Katie Burke warned that she often gives the advice ‘Start Writing,’ but that people rarely act on it. Katie linked to online resources that can help scicommers pitch their writing to media outlets that she says are ‘hungry for content.’ Katie Burke and Kristina Young both encouraged us to ‘make the time’ to create content because there will never be a perfect time. And they suggested that it likely won’t take as long as we worry it will. Will Chen and I (Jennifer Purrenhage) urged aspiring scicommers to stop aspiring and just start being science communicators. Will suggested creating an example of your particular kind of scicomm and then testing it with family, friends, or even an online community. I reminded readers that there are opportunities to practice and do scicomm in our existing positions — we don’t necessarily need to be somewhere or someone else to get started (and, in fact, we may have already started without realizing it!). Finally, Virginia Schutte offered a different, and valuable, perspective on ‘getting started’ when she discussed what it can be like to get on the job market for a scicomm position before you feel ready. Continue reading Inspiration and Encouragement for New and Potential SciComm-ers: #MySciComm 2017 in Review

Human Connections Through, With & For SciComm: #MySciComm 2017 in Review

Rebecca Johnson
#MySciComm contributors had a lot to say in 2017 about how scicomm and engagement can build human connections and are stronger and more effective because of it. (Photo: #MySciComm contributor Rebecca Johnson, at center, co-directs the Citizen Science program at California Academy of Sciences; photo by Alison Young.)

Retrospective by Bethann Garramon Merkle, series co-editor and Communication and Engagement Section chairperson

Certainly, there is much to be learned from #MySciComm contributors regarding how to incorporate scicomm into research and how to transition into a scicomm career. But we, the editors, think the humanity this series exposes is equally important.

#MySciComm shows us the people behind the science.

In looking back through the #MySciComm contributions from 2017, I noticed that our contributors take that human element a step further. Contributors are museum staffers, research scientists, journalists, professors, and more.

In their experience, science communication and public engagement work is dependent upon human connections. Continue reading Human Connections Through, With & For SciComm: #MySciComm 2017 in Review

#MySciComm: Caitlin Looby on breaking into science journalism without quitting science

This week, Dr. Caitlin Looby, a SciComm Section member, responds to the #MySciComm questions!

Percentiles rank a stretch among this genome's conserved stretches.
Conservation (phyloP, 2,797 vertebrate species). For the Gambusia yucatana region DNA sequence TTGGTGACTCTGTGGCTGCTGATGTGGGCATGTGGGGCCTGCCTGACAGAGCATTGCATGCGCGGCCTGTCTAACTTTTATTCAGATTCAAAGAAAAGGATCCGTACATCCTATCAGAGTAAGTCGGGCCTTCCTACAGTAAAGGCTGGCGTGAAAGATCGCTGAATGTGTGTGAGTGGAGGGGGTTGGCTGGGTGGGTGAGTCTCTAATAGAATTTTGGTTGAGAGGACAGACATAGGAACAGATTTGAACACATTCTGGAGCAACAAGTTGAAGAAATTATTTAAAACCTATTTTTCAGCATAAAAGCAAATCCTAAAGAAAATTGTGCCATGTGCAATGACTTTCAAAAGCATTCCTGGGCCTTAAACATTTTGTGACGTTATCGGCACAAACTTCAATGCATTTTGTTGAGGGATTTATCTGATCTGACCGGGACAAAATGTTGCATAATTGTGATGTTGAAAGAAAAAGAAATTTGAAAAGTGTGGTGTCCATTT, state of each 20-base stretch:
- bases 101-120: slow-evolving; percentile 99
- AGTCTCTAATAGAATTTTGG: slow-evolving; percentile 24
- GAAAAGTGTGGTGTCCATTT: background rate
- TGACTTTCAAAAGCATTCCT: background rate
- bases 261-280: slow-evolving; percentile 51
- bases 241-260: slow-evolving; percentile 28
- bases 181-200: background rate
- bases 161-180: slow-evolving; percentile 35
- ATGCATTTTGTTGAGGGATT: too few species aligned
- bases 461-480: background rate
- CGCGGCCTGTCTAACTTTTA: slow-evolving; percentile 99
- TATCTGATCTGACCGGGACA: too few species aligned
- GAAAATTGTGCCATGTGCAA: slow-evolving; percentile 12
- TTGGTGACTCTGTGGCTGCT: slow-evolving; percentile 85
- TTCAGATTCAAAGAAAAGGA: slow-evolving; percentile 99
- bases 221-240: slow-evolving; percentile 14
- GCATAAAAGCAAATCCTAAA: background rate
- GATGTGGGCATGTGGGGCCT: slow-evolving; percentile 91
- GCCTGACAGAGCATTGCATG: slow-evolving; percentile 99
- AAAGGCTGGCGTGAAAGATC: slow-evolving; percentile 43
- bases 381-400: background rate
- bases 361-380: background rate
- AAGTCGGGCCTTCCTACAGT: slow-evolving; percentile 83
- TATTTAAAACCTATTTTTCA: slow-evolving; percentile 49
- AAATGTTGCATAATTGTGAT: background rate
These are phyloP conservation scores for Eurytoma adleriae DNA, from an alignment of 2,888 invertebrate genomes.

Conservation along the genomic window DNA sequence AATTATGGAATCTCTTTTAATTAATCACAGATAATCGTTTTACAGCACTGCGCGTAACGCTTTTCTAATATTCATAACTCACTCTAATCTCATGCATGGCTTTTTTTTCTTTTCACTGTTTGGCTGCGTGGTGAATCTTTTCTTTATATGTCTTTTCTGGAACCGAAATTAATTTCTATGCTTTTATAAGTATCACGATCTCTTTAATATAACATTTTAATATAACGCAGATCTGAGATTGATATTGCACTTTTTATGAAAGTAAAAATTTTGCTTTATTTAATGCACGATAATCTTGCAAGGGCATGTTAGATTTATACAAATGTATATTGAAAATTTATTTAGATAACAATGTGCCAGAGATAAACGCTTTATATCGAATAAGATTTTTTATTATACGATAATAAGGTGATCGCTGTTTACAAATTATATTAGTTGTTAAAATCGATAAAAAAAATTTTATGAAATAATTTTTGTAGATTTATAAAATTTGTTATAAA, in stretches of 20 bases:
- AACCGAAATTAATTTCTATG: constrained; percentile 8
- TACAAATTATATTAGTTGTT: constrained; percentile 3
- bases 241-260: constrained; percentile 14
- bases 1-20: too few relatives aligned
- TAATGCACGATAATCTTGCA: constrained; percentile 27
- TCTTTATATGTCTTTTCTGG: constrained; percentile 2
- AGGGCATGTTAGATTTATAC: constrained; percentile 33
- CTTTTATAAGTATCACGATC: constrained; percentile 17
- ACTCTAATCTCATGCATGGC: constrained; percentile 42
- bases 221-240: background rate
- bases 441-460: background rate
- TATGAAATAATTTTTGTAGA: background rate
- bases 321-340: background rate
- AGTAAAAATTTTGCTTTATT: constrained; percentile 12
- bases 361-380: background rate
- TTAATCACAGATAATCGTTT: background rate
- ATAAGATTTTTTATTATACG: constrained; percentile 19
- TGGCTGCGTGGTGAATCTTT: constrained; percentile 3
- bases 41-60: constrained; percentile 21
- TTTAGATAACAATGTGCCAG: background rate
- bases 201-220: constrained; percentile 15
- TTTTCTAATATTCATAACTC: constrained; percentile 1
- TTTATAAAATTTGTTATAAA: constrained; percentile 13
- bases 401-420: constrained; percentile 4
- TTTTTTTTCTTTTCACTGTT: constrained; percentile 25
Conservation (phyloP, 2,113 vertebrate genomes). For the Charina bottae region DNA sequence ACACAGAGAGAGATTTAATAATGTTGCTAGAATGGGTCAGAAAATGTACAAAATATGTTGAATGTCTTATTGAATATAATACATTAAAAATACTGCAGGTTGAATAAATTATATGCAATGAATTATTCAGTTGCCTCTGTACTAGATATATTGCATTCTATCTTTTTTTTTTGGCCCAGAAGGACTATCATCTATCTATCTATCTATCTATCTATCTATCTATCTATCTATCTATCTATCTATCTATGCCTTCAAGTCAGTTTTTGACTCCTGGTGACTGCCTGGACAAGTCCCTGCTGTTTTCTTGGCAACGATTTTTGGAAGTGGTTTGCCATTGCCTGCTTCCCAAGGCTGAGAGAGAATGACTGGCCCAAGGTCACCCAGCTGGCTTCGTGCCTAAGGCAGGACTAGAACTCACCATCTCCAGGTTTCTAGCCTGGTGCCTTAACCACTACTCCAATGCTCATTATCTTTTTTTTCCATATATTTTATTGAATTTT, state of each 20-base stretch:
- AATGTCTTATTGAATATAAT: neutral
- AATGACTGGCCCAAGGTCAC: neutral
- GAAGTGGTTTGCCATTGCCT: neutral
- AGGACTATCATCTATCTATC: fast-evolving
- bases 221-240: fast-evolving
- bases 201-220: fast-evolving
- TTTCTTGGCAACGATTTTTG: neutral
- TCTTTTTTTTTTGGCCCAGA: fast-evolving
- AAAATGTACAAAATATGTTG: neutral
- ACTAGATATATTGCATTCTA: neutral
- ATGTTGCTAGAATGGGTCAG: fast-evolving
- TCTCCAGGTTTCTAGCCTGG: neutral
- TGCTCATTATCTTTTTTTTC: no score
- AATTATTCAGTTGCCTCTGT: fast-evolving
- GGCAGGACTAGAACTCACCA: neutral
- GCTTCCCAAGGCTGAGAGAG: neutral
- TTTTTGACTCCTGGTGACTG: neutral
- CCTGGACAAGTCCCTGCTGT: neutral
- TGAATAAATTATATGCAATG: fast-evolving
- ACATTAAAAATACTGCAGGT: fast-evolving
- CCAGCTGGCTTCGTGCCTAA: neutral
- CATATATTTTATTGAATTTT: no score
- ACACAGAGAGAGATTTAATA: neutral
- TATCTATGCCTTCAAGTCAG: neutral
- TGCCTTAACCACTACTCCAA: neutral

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Photo courtesy of Aaron Black-Schmidt

Caitlin Looby is a scientist and a freelance science writer. She earned her PhD in Biology from the University of California, Irvine, her M.S. in Biotechnology at Kean University, and her B.S. in Molecular and Cellular Biology at the University of Connecticut. During graduate school, Caitlin found a new passion, motivator, and purpose in science communication. She recently traded ocean views for mountain views, and lives in Colorado. Connect with Caitlin on @caitlooby, through email, or on her website.

The #MySciComm series features a host of SciComm professionals. We’re looking for more contributors, so please get in touch if you’d like to write a post!

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Okay, Caitlin…

1) How did you get into the kind of SciComm that you do?

In graduate school, I realized that I couldn’t wait to finish a study so I could write about it.

Continue reading #MySciComm: Caitlin Looby on breaking into science journalism without quitting science

#MySciComm: Jennifer Purrenhage on teaching undergrads as SciComm

This week, Dr. Jennifer Purrenhage, our SciComm Section Secretary, responds to the #MySciComm questions!

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Jennifer Purrenhage in Acadia National Park, Bar Harbor, Maine (photo by Elizabeth Hooper)

Jennifer is a lecturer in wildlife ecology and environmental conservation at the University of New Hampshire, and the current Secretary of the Science Communication Section of ESA. She emphasizes the study and practice of science communication and engagement in all her courses, and puts her own communication skills to use both as an educator and through her work with local non-profit organizations. Jennifer is also the founder of an organic tea company, and lives in the New Hampshire seacoast with her partner Danny and their two dogs Keeley and Gordon. Connect with Jennifer via email or her website.

The #MySciComm series features a host of SciComm professionals. We’re looking for more contributors, so please get in touch if you’d like to write a post!

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Okay, Jennifer…

1) How did you get into the kind of SciComm that you do?